Welcome to David SeòrasDavid writes a great blog called Luachmhor and describes himself as a photographer, photography teacher, lover of the great outdoors, esp. backpacking, wild camping and the ascent of the more obscure hills. Hope you take the time to visit his excellent blog and read more of his adventures.
Unlike the Munros, the option of climbing more than 1-2 Grahams in a day is pretty limited, and so for quite some time now, I have waited for the perfect couple of days to climb these 3 Coigach Grahams - Beinn an Eoin, Sgurr an Fhidhleir and Ben Mor Coigach. The weather was perfect last week and I was going to savour this trip with a planned bivy on the ridge of Ben More Coigach.
I parked up around 3 km in from the main A835 road, on the single track road to Achiltiebuie. As it was so early yet, and as the weather was shaping up to be the best we have had all year, I took a snap decision to ascend the corbett of Cul Beag as well. From the roadside, it is a very quick, very steep ascent to the summit, which takes little more than an hour.
Looking back south west now, I can see my 3 Grahams
Stac Pollaidh looks fabulous from this vantage point
Dropping back to, and then across the road, I proceeded almost in a straight line heading for the ridge of Beinn Tarsuinn. This was pretty tough going, and I was up to my knee in a couple of spots traversing across this bog. Gaining the top, I then had a bit of descent across more wet ground to enable me to arrive at the foot of the Eastern end of BMC. A delightful climb up to this top of Speicein Coinnich and the 2.5km ridge now stretched before me. Very easy going now, and I took my time walking this ridge, enjoying it to its full in this late afternoon sun. This must be one of the more popular Grahams as there was actually a path to follow now.
BMC appears as an impressive, near 3km long, sandstone wall from the A835 at Ardmair, but it is only from the top that you can truly appreciate the splendour of the sandstone rock formations which make up this, at times, narrow ridge. The path traverses across the very top of these rocks and provides excellent scrambling, although there is a bypass path on the northern side for the faint of heart.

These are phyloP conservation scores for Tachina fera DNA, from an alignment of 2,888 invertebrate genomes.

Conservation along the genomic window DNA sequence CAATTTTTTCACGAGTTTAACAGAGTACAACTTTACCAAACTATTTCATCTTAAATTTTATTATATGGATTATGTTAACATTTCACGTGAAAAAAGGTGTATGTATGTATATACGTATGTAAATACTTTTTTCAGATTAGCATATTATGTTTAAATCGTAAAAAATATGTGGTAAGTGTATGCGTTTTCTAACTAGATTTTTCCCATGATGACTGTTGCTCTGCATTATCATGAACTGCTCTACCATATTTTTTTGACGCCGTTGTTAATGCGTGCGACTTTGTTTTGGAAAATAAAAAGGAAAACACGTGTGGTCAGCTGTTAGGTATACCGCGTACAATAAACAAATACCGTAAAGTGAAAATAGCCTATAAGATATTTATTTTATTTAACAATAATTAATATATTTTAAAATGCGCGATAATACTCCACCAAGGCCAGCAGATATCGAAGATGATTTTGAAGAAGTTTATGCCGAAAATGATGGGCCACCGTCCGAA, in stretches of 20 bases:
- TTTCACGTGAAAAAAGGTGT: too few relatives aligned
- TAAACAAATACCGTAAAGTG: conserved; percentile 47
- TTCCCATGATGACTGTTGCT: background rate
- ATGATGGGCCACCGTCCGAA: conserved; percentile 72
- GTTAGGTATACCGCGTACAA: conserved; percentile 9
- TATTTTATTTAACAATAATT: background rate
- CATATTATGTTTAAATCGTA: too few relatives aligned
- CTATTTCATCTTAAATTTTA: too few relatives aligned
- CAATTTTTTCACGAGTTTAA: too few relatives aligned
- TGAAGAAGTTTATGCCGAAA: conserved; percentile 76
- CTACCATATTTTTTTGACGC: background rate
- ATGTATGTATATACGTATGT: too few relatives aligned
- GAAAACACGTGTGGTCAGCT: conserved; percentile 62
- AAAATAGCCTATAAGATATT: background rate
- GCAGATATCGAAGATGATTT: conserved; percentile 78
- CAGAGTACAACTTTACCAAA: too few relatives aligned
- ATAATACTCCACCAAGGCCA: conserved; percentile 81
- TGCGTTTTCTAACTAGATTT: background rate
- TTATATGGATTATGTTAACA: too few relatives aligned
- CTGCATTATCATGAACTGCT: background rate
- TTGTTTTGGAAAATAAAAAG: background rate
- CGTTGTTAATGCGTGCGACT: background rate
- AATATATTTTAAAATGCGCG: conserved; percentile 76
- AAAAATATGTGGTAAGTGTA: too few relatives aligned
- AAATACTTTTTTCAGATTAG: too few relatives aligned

I had reached the western end of the ridge now, and set about unpacking, getting the stove on, and finally getting to take more photos. The sun had been more or less directly overhead or in front of me all day since Cul Beag, which doesnt favour photography very well. A very light sea breeze was keeping the midges at bay, thankfully.
kitchen with a view
quite a few of these moths at the summit
It was only about 7pm, and with sunset not due until just after 10pm, I got into my bivvy and dozed for a bit. I had been working all night last night finishing up at about 5am and was now starting to feel the tiredness. It had been a long hot day, and I fell asleep instantly, neglecting to set an alarm. Fortunately I awoke just as the sun was about to dip below the horizon. I was instantly awake and up, grabbing the camera and composing images and making memories. This was even better than I had envisaged.
At this time of year and at this latitiude, the sun never dips too low below the horizon, and back in my bivvy bag I watched the deep orange glow slowly move several degrees across the sky, dimming only slightly over the next couple of hours, before becoming more vibrant again. It was a comfortable night, despite not taking a sleeping bag. I relied on my Sea to Summit Reactor Extreme, a silk liner and PHD minimus down jacket inside the bivy bag, and I was quite cozy.
I was hoping to be on my second Graham - Sgurr an Fhidhleir - by sunrise, so by my reckoning, a little under 3km should take me about 2 hours, taking my time on the ridge in the twilight. I was on my way shortly after 3am, but was becoming increasingly slowed down by the photographic opportunities which were now throwing themselves at me.
A long exposure shows of the blue hour with flash lighting up the foreground of these rock formations
The moon and Jupiter balance out the sky over this rock formation as a cloud inversion covers the hills to the east
Looking back to the ridge from the summit
There was now a little over half an hour to sunrise as I descended BMC steeply towards the bealach between the 2 Grahams before ascending SNF. I made it to the top with about 5 minutes to spare.
Cloud lapping at the base of Suilven
This was a time to savour. Having walked the hills of this country for 18 years, I dont think I have had any better experience of the outdoors.
Unfortunately, I had to leave. There was still one Graham left to tackle and this involved a very very steep descent from SNF towards Lochan Tuath. I know someone that has done this descent before and was aware that it could be tricky, but it turned out to be not quite as bad as I feared.
There were a lot of frogs on the descent
A track is picked up on the southern side of Lochan Tuath and I follow it around to the deer fence, before leaving it to ascend Beinn an Eoin. This summit is gained in no time and provides a good viewpoint for BMC and SNF. The descent off SNF can be seen following the water course/gully just to the left of SNF and heading towards the centre of the image.
From here I had one more ascent I wished to make, that of Sgorr Tuath, a top of BAE about a km away and offering a good view of Stac Pollaidh. At the bealach between the 2 tops, I stopped to fill up with water and spotted a newt winning a battle with a moth which was stuck in the water.
Once on top of Sgorr Tuath, more sandstone pillars offered opportunities for posing.
All that remained now was to head back to the van. 3.5km of torturous steep slopes and deep bog on aching legs. But what a trip. This one will live long in the memory.
weight carried 4068g
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